We see it around the holidays when atheists insist on being allowed to erect displays on public property just like Christians are accustomed to doing. If the prospect of atheists getting an equal public voice is too much for some local Christians to stomach, the local government prevents anyone from having public displays on public property -- and atheists are blamed for "spoiling" things. When kids are allowed to take home advertisements for religious programs and atheist groups request the same, Christians become outraged at the prospect of atheists advertising to kids and the program is eliminated.

Sooner or later, someone will say the same about this case as well. It will be yet another instance where atheists are expect to sit down and shut up rather than risk rocking the boat by demanding equality.

Comments
December 22, 2010 at 6:29 pm
(1) Grandpa_In_The_East says:

Austin:

Somehow, in a strange way, I can understand the hostility of our Christian neighbors in Texas. They’ve stuffed the collection plate for years and years. Some have tithed all their lives.

Now, someone puts up signs on buses in Fort Worth which essentially say: Millions of Americans are ‘Good’ for nothing.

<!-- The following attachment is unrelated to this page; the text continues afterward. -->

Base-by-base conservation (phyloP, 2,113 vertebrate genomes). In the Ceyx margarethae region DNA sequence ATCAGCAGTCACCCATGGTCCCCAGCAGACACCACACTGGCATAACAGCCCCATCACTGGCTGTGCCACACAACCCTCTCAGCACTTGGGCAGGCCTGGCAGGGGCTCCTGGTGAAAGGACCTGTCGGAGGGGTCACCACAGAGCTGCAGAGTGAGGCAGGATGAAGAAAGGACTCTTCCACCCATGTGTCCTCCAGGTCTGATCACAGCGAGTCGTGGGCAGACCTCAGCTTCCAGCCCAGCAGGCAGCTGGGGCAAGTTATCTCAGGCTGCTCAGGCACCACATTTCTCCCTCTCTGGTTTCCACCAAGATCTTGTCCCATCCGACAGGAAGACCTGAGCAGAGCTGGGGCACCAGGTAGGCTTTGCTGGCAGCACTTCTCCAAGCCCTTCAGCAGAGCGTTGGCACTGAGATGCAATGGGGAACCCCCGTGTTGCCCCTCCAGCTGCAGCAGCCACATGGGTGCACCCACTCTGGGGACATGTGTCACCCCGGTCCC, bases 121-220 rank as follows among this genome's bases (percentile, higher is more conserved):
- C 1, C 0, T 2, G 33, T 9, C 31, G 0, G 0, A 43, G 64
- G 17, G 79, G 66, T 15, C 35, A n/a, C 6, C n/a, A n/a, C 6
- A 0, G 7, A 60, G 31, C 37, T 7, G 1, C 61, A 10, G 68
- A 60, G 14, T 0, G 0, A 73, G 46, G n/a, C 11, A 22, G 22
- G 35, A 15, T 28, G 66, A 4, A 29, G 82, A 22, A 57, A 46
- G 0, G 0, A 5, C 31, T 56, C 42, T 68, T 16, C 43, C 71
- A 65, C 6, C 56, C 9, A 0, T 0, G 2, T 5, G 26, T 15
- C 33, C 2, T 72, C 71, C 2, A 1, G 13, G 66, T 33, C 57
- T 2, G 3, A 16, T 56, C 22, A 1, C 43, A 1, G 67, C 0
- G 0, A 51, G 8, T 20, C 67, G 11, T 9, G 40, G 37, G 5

At least that’s my take. ;o) One of them, anyway.

Grandpa

December 22, 2010 at 10:36 pm
(2) DaveTheWave says:

Then it’s about time they woke up and began facing the world without the mythology of religion. The sooner they accept that they have been duped and that there is no hard evidence of god or gods, the sooner they can move on and emerge from the Bronze Age into the modern era.

December 23, 2010 at 3:48 am
(3) James Hafseth says:

Hi Austin,

You wrote: “On the other hand, this decision means that they are giving [up] simply because one group managed to be nasty and vocal enough. They have established their willingness to submit to whomever is willing to raise enough of a fuss, no matter how objectively innocuous the subject is.”

I’m not sure I see this “giving up” as such a bad thing. They have not removed the atheist ads or refused to put them up and allowed the religious ones, they have banned all religious ads.